• KY Redistricting: Well, here we are. Kentucky's Democratic-controlled state House just passed a new congressional map (which you can view here), but the GOP-held Senate obviously has other ideas. Democrats, understandably, want to protect Ben Chandler in the 6th (who very narrowly escaped with a victory last cycle), and, to a lesser extent, John Yarmuth in the bluer 3rd. Republicans, of course, want to do the exact opposite. I really have to wonder whether it was wise to defer redistricting until 2012, because it sure feels like a lawsuit might be the only way to resolve this—and time is running short: Kentucky's primary is May 22.
• NH Redistricting: William Tucker at Blue Hampshire has an excellent post offering PVIs for New Hampshire's proposed new state Senate map. As enormous as the state's House is (400 members), the Senate is tiny (just 24), and it's currently held by Republicans, 19-5. But as recently as 2010 it was in Democratic hands, 14-10, so control could bounce back. That's especially so since three GOP senators have announced retirements: Jim Forsythe, Gary Lambert, and Ray White, all freshmen swept into office in 2010, oddly enough.
White's district is heavily Republican, though it would become less so under the new map. Lambert's district, however, is extremely winnable, as is Forsythe's, which would swing wildly from being lean-R to strongly D. The problem, of course, is that this is a GOP gerrymander, so they've packed existing Democratic districts and tried to improve performance of Republican seats where incumbents are seeking re-election. Still, New Hampshire has been prone to big swings of late, so I wouldn't rule anything out.
• WV Redistricting: With the parties appealing to the Supreme Court, the three-judge panel which found West Virginia's congressional map unconstitutional has lifted its Jan. 17 deadline for the legislature to enact a new plan. (The court was going to implement a map of its choosing if the lege couldn't reach agreement.) However, the judges refused to stay their ruling pending the appeal, which means the state cannot use the map it passed last year for this fall's elections. Despite the appeal, though, it sounds like the lege might nonetheless pass a new map, particularly since they have more time to do so with the court-imposed deadline now gone.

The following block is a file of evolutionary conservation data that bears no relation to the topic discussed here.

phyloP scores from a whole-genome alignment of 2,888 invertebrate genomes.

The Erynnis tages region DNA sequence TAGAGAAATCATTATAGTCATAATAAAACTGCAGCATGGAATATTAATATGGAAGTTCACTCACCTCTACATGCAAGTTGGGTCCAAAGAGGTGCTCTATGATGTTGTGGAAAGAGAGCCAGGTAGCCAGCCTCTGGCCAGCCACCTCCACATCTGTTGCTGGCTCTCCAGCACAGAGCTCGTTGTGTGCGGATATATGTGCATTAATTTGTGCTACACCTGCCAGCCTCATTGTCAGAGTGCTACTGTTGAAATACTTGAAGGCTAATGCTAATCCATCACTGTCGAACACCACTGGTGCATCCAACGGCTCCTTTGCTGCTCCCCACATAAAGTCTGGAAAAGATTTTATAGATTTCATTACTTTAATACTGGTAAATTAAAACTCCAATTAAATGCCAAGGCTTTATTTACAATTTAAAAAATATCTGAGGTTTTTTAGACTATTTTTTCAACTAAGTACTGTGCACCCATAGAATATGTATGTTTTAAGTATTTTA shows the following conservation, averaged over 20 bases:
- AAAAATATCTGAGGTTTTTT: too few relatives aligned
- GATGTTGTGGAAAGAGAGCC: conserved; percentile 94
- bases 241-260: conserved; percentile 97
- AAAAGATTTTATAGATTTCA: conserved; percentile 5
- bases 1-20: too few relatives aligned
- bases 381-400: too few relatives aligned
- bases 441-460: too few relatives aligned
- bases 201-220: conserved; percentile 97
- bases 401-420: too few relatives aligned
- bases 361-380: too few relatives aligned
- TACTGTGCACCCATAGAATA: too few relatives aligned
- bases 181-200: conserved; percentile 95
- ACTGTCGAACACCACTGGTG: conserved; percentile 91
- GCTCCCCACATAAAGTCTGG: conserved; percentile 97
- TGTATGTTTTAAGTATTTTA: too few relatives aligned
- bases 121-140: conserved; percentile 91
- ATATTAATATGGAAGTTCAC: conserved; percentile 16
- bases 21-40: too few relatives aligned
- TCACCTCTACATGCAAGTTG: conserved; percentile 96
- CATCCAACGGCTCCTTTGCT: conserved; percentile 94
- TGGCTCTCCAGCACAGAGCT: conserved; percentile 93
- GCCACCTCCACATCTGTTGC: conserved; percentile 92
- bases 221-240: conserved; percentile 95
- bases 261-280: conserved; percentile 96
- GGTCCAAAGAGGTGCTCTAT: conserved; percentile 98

• TX Redistricting: This is starting to feel like déjà vu all over again: During oral arguments in the redistricting case, the Supreme Court asked why Texas couldn't simply push its primary even later than it already has, which would help avoid a lot of the issues caused by the litigation (and, let's not forget, the SCOTUS's stay of the court-drawn interim maps). GOP state party chair Steve Munisteri says that's impossible, though, since both Democrats and Republicans have scheduled their statewide conventions for June, and even a May primary, he claims, would be too late. (It's now scheduled for April 3.) So Munisteri is once again arguing that the primary should be split in two—something a handful of Republicans favored back in December, but which the vast majority of elected officials and local election boards vehemently opposed. This time, though, the Supremes might force the issue.